This weekend, in between buying school trousers that don’t fit and water bottles that will soon be lost, I attended the Festival of Writing at York. Although I only attended for one of the two and a half days (Saturday), I learned a huge amount from the experience. Some of the lessons were embarrassingly obvious (agents are people – who knew)? But I also picked up some genuinely helpful advice on how best to improve ‘voice’ and plot that I think are worth sharing. I’m sure that others will soon be blogging their pictures and insights from FoW15, but here are the nine lessons I took away with me:
- Plot exists to change character
I arrived in York just after ten, knackered from a sleepless night and nervous about my first agent pitch at 11.20am, so I decided to attend Julie Cohen’s workshop on what Pixar movies can teach us about storytelling as a way of filling time. I’d heard she was good, but there was no way I could concentrate on some talk when I had The Big Meeting hanging over me. Or so I thought, because as soon as I’d taken my seat, Julie Cohen tore into a rocket-fuelled performance that honestly made me forget about preparing for my pitch.
Why does plot exist? Julie demanded, before answering: plot exists in order to change character. She then proceeded to demonstrate her point by talking us through the character and plot arc of the film Cars, which is essentially a series of turning points whereby the main character learns something about himself and life, until the thing that he most wants at the start of the film (success) is changed at the end (friends). The talk was so good – so energising, moving and revealing – that I was almost late for my first agent 1:1.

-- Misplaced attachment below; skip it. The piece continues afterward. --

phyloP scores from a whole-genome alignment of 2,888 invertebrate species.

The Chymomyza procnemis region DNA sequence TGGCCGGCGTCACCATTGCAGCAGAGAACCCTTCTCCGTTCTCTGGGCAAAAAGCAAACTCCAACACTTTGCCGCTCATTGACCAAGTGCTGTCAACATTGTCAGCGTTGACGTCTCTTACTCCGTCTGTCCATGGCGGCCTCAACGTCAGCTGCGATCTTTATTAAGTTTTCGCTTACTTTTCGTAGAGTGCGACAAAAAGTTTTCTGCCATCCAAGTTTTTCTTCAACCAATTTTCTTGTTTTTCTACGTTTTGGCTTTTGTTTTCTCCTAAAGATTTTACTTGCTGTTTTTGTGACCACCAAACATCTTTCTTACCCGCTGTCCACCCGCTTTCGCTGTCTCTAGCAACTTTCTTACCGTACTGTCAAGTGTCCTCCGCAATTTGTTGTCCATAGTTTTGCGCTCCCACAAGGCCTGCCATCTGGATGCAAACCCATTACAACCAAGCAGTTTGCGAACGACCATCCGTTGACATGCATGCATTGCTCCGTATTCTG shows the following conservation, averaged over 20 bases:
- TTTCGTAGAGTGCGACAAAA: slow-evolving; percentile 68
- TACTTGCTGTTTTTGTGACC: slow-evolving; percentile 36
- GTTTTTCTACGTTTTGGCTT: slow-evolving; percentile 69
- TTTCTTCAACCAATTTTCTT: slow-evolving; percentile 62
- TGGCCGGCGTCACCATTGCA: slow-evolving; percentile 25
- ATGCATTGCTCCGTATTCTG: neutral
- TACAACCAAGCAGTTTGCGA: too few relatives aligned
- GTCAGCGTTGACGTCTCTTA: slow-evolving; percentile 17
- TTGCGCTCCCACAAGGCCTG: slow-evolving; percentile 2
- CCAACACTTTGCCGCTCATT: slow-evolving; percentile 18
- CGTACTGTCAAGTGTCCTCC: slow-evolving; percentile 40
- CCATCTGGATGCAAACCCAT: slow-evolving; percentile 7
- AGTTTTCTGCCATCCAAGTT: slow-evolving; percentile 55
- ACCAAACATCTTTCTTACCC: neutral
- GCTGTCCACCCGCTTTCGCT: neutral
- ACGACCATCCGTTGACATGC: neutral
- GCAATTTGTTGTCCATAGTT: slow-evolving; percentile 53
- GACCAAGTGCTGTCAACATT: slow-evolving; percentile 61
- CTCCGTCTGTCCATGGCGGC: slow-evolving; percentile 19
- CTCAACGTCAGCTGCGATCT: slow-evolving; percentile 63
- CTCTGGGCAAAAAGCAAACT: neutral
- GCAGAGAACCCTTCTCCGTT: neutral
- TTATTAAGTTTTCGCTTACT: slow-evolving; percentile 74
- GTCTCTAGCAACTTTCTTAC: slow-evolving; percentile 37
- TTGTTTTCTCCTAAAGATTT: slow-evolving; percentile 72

Julie Cohen’s message was reinforced further in Craig Taylor’s lecture Character is Destiny, where he argued that every story has a theme (i.e. love), and that a character’s fatal flaw (i.e. inability to love) should provide the basis for the turning points of the plot as s/he either succeeds or fails to change. Both speakers helped me to clarify and resolve a few character/plot issues I’d been grappling with, and I’d strongly recommend taking a look at the resources the FoW15 team make available to get the benefit of their talks. Also, watch the film Wall-e. In fact don’t just watch it, do what we did with Julie and study the first five minutes and the skill with which story and character unfolds without a single word being spoken: the ultimate in show and tell. There are no huge information dumps or flash backs: Pixar trusts the viewers and Resists The Urge To Explain (RTUTE). I left the workshop humming a tune from Hello Dolly and with Julie Cohen’s challenge ringing in my ears: ‘Your first line should show character’.
2. Find your character’s voice in their shoes
When agents and editors talk about the importance of voice, it usually makes me want to chew my own toes off in frustration, as although most people can’t seem to describe it, ‘they know it when they see it’. But I was lucky enough to talk with Ben Illis, who recommended a brilliant post by Annabel Pitcher (My Sister Lives on the Mantelpiece) which explains how she developed the voice of her characters and stayed true to them throughout her novel. Essentially, Annabel Pitcher sat down and thought about what the different voice patterns of each character would be – would they use short sentences, particular phrases etc. and came up with about five for each, stuck them on the wall, and applied them to her characters. As a former method actor, Ben talked passionately about literally wearing a character’s shoes, or finding a hat or a stone or something you can touch as you write to help you be that character. His key bit of advice to me was to do an editorial pass for each main character in my MS to get their individual voices right – crucially resting for a week or so between each one.
Yup, each character. And Resting. Between. Each. One.
That’s one of those golden bits of advice that you both love and hate, because you know he’s right, Goddamn it.
3. There IS a winning formula: write the story that needs to be told